When you take an essay exam it is important to be able to understand what type of response your professor is looking for in your answer. Some common prompts and their definitions are listed below.
Compare—Examine qualities, or characteristics, in order to determine resemblances.
Contrast—Stress dissimilarities, differences, or unlikenesses of associated things.
Criticize—Express your judgment with respect to the correctness or merit of the factors under consideration.
Define—Write concise, clear, authoritative meanings, keeping in mind the class to which the item belongs, and whatever differentiated it from all other classes.
Discuss—Examine, analyze carefully, and present considerations pro and con regarding the problems or items.
Enumerate—A list or outline form of reply. Recount, one by one, in concise form, the points required.
Evaluate—Present a careful appraisal, stressing both advantages and limitations.
Explain—Clarify, elucidate, and interpret the material you present.
Illustrate—Present a figure, diagram, or concrete example.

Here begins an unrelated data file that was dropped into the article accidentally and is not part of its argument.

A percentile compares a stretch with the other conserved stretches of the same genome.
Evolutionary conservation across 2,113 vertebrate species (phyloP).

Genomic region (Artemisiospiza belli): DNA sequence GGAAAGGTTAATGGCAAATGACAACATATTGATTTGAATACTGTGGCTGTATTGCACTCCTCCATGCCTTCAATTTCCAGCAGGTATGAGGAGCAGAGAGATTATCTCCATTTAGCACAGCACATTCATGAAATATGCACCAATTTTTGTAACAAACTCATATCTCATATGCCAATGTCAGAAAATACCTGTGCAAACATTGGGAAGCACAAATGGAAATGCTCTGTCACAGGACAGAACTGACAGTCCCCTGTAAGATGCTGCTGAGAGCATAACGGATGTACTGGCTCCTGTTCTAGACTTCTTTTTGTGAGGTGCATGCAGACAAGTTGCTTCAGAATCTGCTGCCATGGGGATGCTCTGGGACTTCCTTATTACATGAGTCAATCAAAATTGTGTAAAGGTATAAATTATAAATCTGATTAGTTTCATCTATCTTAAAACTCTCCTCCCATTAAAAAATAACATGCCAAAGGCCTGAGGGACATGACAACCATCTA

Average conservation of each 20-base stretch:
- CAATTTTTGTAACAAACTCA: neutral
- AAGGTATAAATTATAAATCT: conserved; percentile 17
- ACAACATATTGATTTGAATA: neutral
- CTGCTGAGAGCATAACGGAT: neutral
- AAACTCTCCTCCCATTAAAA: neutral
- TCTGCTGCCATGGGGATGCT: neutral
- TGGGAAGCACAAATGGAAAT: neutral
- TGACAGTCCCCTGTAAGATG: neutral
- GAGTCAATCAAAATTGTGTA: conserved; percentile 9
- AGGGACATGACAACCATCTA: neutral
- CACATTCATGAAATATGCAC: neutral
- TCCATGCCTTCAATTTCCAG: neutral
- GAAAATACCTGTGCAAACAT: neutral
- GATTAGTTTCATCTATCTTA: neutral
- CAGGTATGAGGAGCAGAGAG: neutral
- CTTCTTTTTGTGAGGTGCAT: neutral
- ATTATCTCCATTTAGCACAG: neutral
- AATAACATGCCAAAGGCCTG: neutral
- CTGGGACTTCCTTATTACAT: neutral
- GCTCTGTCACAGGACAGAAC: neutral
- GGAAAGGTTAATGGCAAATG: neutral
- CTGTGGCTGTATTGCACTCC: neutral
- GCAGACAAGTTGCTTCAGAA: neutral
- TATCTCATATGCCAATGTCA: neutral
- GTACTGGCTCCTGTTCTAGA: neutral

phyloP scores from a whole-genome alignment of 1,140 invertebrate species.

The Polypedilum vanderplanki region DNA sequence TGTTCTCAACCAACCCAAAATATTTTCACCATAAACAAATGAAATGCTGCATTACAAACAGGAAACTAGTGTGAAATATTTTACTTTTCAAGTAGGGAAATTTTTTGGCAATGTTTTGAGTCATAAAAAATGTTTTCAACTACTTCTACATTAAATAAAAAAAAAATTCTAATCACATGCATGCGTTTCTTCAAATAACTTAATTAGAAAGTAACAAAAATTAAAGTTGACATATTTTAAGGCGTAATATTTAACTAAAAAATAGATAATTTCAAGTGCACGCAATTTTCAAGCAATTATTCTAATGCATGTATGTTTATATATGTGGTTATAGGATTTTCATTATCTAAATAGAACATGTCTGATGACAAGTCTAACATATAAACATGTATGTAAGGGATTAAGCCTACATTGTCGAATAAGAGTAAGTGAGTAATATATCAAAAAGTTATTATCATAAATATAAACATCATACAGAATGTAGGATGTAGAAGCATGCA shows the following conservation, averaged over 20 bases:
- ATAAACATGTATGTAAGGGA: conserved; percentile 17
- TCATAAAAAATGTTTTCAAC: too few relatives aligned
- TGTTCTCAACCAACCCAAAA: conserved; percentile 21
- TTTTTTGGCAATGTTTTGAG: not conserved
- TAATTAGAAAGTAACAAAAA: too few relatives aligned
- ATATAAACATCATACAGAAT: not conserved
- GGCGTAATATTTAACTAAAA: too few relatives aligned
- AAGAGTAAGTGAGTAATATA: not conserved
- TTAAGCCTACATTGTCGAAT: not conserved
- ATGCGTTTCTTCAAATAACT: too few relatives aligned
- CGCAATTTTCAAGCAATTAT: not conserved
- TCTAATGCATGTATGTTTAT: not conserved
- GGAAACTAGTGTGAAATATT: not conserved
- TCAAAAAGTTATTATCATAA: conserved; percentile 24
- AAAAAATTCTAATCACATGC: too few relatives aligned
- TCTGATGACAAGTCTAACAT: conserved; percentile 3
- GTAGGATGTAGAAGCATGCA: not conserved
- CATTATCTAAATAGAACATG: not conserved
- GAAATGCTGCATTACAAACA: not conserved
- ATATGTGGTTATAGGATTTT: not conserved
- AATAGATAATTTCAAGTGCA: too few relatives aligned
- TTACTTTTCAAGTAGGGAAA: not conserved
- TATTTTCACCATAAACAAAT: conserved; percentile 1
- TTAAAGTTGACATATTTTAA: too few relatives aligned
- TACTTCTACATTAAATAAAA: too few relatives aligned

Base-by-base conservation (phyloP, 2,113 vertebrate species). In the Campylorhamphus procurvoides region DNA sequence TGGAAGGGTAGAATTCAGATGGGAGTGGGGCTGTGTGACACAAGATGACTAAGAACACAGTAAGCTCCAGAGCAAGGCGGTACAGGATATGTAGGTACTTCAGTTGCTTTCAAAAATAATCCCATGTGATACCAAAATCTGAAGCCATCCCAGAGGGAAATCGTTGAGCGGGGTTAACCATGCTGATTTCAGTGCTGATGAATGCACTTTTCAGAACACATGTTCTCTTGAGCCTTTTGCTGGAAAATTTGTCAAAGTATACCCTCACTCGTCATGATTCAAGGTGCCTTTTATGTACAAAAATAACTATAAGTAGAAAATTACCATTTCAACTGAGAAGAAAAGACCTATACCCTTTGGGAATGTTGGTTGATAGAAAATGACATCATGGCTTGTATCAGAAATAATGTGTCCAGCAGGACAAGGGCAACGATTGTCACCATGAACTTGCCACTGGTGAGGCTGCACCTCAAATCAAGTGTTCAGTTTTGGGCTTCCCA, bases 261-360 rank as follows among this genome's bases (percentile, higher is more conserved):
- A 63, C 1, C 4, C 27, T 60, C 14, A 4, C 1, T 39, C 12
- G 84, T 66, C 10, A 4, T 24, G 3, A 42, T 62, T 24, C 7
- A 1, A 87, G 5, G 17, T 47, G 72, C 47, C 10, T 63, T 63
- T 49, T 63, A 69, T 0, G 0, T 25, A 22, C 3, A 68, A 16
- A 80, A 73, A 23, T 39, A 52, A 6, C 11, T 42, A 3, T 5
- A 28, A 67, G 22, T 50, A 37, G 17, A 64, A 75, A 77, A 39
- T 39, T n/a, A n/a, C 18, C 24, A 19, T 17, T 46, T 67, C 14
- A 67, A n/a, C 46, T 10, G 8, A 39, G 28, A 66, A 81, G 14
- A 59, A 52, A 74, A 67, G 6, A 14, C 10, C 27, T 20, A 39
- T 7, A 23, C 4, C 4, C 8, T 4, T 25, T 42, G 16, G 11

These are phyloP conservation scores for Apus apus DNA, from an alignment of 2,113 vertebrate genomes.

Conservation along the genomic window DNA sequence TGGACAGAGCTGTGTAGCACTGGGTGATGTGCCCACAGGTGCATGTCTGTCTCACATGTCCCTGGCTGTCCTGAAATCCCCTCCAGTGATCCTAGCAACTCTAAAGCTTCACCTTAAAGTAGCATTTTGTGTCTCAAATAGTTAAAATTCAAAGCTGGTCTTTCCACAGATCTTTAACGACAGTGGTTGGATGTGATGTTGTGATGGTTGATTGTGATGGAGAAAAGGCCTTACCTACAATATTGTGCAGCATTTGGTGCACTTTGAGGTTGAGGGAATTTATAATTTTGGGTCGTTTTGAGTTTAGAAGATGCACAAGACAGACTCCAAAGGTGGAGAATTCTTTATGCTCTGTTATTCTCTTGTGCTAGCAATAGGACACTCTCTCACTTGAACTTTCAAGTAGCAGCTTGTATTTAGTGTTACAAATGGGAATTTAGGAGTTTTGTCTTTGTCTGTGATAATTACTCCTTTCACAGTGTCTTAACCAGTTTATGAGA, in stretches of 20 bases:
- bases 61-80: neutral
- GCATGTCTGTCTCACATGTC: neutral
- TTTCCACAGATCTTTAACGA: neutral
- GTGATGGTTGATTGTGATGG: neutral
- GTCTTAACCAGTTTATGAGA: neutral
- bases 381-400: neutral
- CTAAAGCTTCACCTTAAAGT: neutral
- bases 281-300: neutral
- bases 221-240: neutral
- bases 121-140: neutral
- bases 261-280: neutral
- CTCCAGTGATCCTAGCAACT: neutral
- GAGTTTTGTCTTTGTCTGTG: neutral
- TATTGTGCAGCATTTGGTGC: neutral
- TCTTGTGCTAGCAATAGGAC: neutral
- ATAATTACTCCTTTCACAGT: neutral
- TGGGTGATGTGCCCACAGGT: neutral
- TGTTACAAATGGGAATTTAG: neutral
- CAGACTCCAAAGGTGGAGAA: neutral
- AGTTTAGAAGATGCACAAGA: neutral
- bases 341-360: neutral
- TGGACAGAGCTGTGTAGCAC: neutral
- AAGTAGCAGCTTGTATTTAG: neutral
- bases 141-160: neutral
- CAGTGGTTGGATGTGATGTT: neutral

Interpret—Translate, exemplify, or comment upon the subject, and, usually, give your judgment or reaction.
Justify—Prove your thesis or show grounds for decision.
List—Present an itemized series or a tabulation.
Outline—Give main points and essential supplementary materials in a systematic manner.
Prove—Establish something with certainty by citing evidence or by logical reasoning.
Relate—Emphasize connections and associations.
Review—Analyze and comment briefly, in organized sequence, upon the major points.
State—Express the high points in brief, clear form.
Summarize—Give in condensed form the main points or facts.
Trace—Give a description of progress, sequence, or development from the point of origin.
Copyrights by The Curators of the University of Missouri, 2006
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